Chronological History of the American Civil War

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Wednesday, August, 21, 1861 : Cherokee Chief Ross (pictured) and the Executive Council called a general assembly of the tribe at Tahlequah, OK. With the Union forces defeated at the Battle of Bull Run and Wilson Creek, Missouri; these early confederate victories perhaps influenced Chief Ross’ decision to join the South. By a voice vote, approximately 4,000 men attending the convention voted to join the South. Soon after, Ross called up volunteers to form a mounted regiment for the South under command of Colonel John Drew. Thursday, August 22, 1861 : The Vicksburg Whig says that nearly every lady, old and young, in Warren county is busily engaged knitting socks for the soldiers—and that the result of their labor will soon be collected together, and sent on to the army. The worthy example should be followed in every county, city and town throughout the South. The New York Times writes, “With increasing numbers of Indian attacks on stagecoaches and settlers, U.S. forces in the Southwest are rapidly being diminished by the large numbers of Southern soldiers who are resigning their posts and returning to the South to support the Confederacy.”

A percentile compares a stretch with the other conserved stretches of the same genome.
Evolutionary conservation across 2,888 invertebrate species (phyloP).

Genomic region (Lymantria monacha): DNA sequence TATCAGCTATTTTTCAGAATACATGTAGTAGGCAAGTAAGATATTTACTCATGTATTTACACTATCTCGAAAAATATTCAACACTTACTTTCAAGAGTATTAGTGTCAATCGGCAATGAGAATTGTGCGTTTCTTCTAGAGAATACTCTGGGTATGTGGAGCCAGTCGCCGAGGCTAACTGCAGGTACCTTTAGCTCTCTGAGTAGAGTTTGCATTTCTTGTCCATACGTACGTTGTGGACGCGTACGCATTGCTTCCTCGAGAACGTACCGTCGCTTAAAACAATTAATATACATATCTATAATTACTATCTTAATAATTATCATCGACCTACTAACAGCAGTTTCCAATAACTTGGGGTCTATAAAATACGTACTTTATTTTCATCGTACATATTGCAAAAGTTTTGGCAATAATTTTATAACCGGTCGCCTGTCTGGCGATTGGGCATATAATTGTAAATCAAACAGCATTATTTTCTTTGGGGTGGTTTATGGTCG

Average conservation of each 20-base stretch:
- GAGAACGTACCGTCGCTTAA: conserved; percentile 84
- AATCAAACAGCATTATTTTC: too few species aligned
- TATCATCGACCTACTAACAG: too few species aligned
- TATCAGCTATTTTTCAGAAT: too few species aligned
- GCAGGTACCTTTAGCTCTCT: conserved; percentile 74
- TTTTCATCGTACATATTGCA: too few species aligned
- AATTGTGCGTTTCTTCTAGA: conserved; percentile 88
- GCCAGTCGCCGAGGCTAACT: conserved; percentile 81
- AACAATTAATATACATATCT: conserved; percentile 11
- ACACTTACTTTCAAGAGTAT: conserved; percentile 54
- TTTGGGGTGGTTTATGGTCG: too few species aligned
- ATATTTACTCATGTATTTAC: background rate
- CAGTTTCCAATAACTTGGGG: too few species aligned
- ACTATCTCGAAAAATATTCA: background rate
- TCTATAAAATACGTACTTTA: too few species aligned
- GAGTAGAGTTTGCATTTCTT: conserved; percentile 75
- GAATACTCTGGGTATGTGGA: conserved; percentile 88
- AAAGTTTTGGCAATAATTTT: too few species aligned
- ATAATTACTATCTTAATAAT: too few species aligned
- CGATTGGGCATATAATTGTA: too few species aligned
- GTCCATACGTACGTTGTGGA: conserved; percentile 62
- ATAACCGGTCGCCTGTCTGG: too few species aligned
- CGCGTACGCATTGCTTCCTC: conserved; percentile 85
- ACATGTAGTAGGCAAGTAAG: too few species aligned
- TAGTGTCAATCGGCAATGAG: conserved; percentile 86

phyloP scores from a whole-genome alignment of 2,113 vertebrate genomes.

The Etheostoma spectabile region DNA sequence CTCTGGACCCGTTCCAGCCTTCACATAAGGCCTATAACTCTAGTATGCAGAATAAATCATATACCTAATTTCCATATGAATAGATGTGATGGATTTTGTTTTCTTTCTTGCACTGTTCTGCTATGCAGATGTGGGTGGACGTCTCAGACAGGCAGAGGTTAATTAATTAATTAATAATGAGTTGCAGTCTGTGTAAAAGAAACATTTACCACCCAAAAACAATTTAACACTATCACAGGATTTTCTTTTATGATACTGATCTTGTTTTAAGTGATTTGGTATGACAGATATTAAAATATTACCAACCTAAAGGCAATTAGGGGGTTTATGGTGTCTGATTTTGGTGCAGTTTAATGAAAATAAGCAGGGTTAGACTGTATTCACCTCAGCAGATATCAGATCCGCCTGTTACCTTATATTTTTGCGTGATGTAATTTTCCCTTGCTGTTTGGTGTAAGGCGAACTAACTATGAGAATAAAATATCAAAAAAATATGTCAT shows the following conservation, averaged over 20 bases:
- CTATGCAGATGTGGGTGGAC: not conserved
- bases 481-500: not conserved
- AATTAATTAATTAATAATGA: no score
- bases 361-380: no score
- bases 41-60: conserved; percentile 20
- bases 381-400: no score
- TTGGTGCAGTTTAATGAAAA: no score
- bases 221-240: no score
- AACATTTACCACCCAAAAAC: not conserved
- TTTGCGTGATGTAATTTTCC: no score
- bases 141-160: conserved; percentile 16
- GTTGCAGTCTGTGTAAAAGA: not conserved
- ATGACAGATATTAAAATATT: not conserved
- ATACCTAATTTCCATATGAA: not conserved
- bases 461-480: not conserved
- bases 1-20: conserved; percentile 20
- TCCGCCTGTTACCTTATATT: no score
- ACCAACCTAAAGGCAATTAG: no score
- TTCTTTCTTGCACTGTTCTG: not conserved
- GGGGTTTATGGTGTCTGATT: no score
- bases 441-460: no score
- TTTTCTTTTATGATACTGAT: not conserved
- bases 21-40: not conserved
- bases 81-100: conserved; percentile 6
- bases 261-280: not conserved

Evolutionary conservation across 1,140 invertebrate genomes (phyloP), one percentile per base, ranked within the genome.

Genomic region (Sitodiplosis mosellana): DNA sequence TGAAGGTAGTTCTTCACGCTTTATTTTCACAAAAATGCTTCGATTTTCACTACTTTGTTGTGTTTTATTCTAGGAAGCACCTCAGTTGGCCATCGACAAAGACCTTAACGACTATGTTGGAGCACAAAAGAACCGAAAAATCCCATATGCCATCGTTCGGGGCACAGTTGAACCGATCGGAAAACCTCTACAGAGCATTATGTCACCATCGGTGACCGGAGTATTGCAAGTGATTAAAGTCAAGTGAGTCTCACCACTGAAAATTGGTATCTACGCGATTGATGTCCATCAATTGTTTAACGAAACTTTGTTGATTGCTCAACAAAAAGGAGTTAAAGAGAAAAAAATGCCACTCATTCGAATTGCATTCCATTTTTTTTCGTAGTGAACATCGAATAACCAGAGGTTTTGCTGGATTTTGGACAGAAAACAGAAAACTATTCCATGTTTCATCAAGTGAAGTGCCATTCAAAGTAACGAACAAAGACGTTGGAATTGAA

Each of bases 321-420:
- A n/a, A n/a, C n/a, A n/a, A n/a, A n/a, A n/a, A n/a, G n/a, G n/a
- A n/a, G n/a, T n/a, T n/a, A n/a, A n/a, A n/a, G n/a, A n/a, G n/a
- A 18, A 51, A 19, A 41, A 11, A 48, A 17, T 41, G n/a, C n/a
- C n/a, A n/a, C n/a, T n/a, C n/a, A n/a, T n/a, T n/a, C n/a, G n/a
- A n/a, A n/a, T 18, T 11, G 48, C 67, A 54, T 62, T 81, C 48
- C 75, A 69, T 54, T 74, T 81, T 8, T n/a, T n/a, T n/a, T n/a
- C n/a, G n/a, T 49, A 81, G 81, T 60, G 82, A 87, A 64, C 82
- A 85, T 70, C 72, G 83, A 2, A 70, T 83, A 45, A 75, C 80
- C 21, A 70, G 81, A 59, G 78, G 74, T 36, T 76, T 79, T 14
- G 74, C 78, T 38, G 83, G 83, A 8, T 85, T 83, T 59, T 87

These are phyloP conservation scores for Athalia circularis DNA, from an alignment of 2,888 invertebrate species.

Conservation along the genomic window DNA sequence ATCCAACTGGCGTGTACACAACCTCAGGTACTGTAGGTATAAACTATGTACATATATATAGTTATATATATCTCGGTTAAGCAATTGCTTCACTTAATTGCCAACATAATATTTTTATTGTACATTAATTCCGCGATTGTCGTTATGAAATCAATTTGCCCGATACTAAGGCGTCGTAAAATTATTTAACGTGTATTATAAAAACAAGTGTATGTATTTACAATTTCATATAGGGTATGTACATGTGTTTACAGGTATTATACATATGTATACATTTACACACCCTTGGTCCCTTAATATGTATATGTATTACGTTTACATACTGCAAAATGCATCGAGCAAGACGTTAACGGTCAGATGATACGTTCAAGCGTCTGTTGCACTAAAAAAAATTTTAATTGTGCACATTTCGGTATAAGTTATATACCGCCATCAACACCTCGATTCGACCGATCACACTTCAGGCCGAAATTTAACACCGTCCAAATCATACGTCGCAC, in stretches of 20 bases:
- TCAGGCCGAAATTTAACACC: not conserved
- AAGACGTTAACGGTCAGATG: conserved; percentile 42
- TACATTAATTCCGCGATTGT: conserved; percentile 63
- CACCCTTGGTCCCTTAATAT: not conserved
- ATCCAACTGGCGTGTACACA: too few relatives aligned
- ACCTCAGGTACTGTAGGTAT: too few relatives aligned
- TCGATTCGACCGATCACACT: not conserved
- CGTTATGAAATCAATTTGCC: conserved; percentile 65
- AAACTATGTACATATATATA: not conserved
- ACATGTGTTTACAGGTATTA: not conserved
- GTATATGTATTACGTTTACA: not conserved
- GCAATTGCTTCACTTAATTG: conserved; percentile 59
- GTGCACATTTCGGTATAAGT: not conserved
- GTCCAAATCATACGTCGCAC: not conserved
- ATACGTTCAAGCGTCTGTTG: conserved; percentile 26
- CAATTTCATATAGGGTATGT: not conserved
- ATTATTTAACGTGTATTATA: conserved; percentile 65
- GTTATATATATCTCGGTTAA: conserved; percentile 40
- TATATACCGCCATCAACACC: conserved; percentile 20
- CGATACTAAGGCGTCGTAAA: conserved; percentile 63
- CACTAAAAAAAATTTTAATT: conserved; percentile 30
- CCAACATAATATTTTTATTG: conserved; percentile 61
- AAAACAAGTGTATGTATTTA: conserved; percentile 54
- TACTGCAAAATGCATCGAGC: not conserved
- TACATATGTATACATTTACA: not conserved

Friday, August 23, 1861 : Hardeman County plantation owner/ planter, merchant, and civic leader, John Houston Bills (The Pillars) wrote in his diary: “I go to Union City to visit R. H. Wood & his Company in camp. I find 1/3 of his men sick of Measles. The 22 nd Reg. (Freemans) of which Capt. R.H. Woods Company is part, muster in the forenoon each day & perform well, also late in the evening. My daughter Evelina, (wife of Capt M.T. Polk) is delivered of a daughter, a promising child weighting 7 ½ lbs.” Tennessee Governor Harris declares Kentucky’s policy of armed neutrality a hostile act. The Memphis Daily Appeal writes, “The Drummer's Flag.—We have been shown an elegant flag of silk with the stars beautifully worked, which was presented by the ladies of Randolph to little Bedford, the ten year old drummer of the first regiment of Tennessee volunteers.” Saturday, August 24, 1861 : At Richmond, Virginia, President Davis names James M. Mason as commissioner to Great Britain and John Slidell as commissioner to France. In Washington, Mrs. Rose Greenhow and Mrs. Philip Phillips are arrested on charges of corresponding with Confederates. Allan Pinkerton, head of the recently-formed Secret Service, apprehended Greenhow and placed her under house arrest. Leaked information was traced back to Greenhow's home, and upon searching her home for further evidence, Pinkerton and his men found maps of Washington fortifications and notes on military movements. Lincoln informs Kentucky Governor Beriah Magoffin that he cannot and will not remove pro-Union forces from neutral Kentucky. Sunday, August 25, 1861 : In these relatively early days of the War, some days just went by without major battles, and some were even lacking in minor skirmishes. Sundays in particular were still largely respected as days of rest rather than raiding. This is not to say that peace prevailed entirely in the land however. There were some scuffles near Piggot’s Mill in western Virginia. The remaining war-related hostilities were in New Mexico Territory, and tended to involve Confederate forces battling with Indians rather than Yankees. This was not pleasing to the Confederate high command, which hoped to recruit native forces as allies, who had at least as much reason to hate Washington as the Southerners did. Monday, August, 26, 1861 : The Battle of Kessler's Cross Lanes in Nicholas County, Virginia (now West Virginia) begins in the early morning. Confederate General John B. Floyd surprised attack the Federal troops of the 7th Ohio Infantry, led by Colonel E. B. Tyler, while they were fixing their breakfast. The Federal soldiers were badly defeated and scattered. This surprise attack also known as the Battle of Knives and Forks had estimated casualties: 285 total (U.S. 245; CS 40) men, including killed and captured. Hardeman County plantation owner/ planter, merchant, and civic leader, John Houston Bills (The Pillars) wrote in his diary: “Return home as far as Jackson, where we are stopped by the bridge across the Forked Deer burned. It rained all day. I have with me a very sick soldier named Brown.”

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